One of the most alluring concepts in futurism and science fiction is that of the Dyson Sphere, where 100 percent of a star’s energy can be harvested by encasing it inside a technological shell.
While seemingly feasible variants of this concept exist, such as a Dyson Swarm where the star is not fully encased but instead has thousands of energy collectors and habitats orbiting around it, the original idea of a full-on Dyson Sphere itself may not be possible in practice.
Building a complete shell would be a truly titanic undertaking, and it’s unclear if the engineering needed for that is really within the realm of possibility. But there’s another take here, that it may not even be necessary or desirable to build one at all because there may, in fact, be a better alternative for power generation than a normal star.
It may be that pulsars are more attractive energy sources than main sequence stars are, and there would be no reason to fully encapsulate one.
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One variation of the Dyson Sphere concept is a Niven Ring, named after Larry Niven’s Ringworld novels. In that situation, you have a ring encircling a star rather than a fully enclosed shell, presumably because that would be easier to build. But pulsars emit energy in two beams meaning that it’s localized, pointed energy.
You don’t need an entire sphere to collect this energy, all you need is a ring.
In a set of papers paper by Zaza Osmanov, links below, he details how a ring around a pulsar might function, and how that arrangement might prove advantageous for alien civilizations to use over a normal star. Not all pulsars are the same.
The author details that fast-spinning pulsars would probably require rings too large to be practical, but slower spinning ones might allow for a small, close in ring structure on the order of a third of the distance between the sun and Mercury.
That would be significantly closer in than even standard Dyson Shells would need to be to their stars, meaning that such a ring would require far fewer materials than you’d need to fully enclose a star. The author goes on to point out that such a thing might be detectable in infrared if it were relatively close to earth, and there are at least 64 known pulsars that are suitable for a look using current instrumentation.
In the future, this list will expand, and the concept of building pulsar rings is just one more in a growing list of things aliens, or future humans, might do to generate power. But, only a few years ago, no one would have thought to look for this kind of structure around a pulsar.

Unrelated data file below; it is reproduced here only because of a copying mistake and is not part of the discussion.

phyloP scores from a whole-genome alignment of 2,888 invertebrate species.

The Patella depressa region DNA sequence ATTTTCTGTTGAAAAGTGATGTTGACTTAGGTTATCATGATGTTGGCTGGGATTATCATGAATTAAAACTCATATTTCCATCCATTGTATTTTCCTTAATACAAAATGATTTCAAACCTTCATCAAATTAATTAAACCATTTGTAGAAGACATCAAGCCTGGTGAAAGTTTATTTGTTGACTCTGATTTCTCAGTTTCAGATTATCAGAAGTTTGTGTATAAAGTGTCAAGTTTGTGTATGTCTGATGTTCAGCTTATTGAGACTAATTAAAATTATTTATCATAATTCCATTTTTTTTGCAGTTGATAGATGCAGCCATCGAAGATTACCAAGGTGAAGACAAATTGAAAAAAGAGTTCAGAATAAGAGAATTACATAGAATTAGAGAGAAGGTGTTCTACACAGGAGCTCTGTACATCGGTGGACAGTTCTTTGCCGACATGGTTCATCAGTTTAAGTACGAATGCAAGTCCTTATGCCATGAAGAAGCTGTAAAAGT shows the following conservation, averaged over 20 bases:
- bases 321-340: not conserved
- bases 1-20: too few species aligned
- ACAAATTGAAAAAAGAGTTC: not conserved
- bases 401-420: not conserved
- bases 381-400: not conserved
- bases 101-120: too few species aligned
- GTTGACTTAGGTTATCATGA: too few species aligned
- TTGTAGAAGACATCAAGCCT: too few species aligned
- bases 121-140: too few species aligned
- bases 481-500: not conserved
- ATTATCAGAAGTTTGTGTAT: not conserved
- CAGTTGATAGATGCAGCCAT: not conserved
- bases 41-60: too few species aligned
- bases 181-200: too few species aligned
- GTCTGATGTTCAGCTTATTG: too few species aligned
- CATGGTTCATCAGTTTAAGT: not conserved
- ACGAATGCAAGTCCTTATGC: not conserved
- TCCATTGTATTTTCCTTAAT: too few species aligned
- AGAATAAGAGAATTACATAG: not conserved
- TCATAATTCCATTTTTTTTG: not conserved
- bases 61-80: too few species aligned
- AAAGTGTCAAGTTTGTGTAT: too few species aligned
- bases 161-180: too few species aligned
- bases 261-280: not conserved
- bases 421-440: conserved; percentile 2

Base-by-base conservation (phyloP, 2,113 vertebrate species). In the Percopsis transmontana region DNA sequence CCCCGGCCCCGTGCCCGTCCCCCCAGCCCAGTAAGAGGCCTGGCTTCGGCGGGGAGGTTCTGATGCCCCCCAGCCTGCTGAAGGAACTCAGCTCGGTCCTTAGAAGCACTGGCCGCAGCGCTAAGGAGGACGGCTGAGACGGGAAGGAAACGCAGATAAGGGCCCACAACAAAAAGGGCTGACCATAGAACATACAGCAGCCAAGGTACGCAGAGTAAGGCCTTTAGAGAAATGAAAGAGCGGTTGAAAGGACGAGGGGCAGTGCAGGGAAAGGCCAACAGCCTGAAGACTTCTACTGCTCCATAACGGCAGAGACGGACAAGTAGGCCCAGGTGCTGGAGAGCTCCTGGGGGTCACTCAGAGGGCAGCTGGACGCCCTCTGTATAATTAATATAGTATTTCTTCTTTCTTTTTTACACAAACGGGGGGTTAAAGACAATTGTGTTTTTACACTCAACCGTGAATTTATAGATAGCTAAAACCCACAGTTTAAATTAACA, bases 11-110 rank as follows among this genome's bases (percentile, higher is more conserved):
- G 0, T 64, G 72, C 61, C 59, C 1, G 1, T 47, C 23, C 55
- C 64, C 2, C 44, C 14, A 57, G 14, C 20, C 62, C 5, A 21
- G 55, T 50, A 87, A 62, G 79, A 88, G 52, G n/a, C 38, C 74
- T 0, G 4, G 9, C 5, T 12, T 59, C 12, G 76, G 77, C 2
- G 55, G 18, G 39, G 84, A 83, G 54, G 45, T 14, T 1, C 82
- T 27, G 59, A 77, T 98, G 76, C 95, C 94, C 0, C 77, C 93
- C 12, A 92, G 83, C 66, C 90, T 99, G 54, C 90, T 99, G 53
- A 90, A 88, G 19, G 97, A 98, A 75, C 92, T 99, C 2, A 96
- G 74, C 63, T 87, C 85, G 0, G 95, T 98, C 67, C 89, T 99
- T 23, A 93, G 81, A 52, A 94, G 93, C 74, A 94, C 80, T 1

Because of that, this actually may dovetail into a solution to the Fermi Paradox; that we simply don’t know how, or can’t detect alien civilizations.
The problem with pulsars is that unless their beacon-like emissions are pointed at us, we can’t easily detect them. This means that there are a lot of pulsars that we don’t know about. Well, can’t easily see a civilization if you can’t even see their star or rather remnant of a star.
In short, the solution here is that advanced aliens may find it more useful to use pulsars for power rather than stars, and we simply aren’t yet well-equipped enough or inclined to detect the mega structures that they build around those pulsars.
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For a civilization that is advanced, but located too far from a pulsar to make use of one, might still go the route of a Dyson swarm, sphere or ring around a standard main sequence star. That should be significantly easier to detect. Or is it?
The trouble is, only a few missions to date have been suited to detect something like that, and then only coincidentally.
One was Kepler, and it only looked at a tiny fraction of the sky for a finite amount of time, and IRAS, which looked at 96% of the sky in infrared. They turned up weird cases, such as the star KIC 8462852, where aliens were on the table as a possibility behind bizarre dimming events that the star exhibited, though that case appears at this point likely to just be dust in some unusual juxtaposition within that system.
But that wasn’t the only potential candidate Kepler found. KIC 12557548 also exhibited similarly odd dimmings, though less deep. In this case it seems likely to be a disintegrating planet, but also in principle could be a candidate for some type of alien mega structure activity.
Likewise, is the very odd light-curve of the star Corot 29, but in that case whatever is blocking the light seems to be planetary in scale, suggesting a planet, but what exactly is going on with it is still unknown.
But perhaps most intriguing was a study of the IRAS data by Richard Carrigan, link below. He actually found 16 Dyson Sphere candidates.
Carrigan recommended follow up study, but to my knowledge, this has never been done. These are unlikely to actually be Dyson Spheres and much more data is needed, but the bottom line is that even when we do have candidates, they don’t always get attention.
In other words, Dyson Spheres and their variants could be everywhere still. It could just be that they are a lot harder to see that we might have originally thought and might not be commonly located around main sequence stars.
Couple that with the inability to detect pre-industrial civilizations because they don’t emit anything, and the difficulties of detecting alien radio signals and the paradox could be solved through us simply not knowing what to expect from an alien civilization.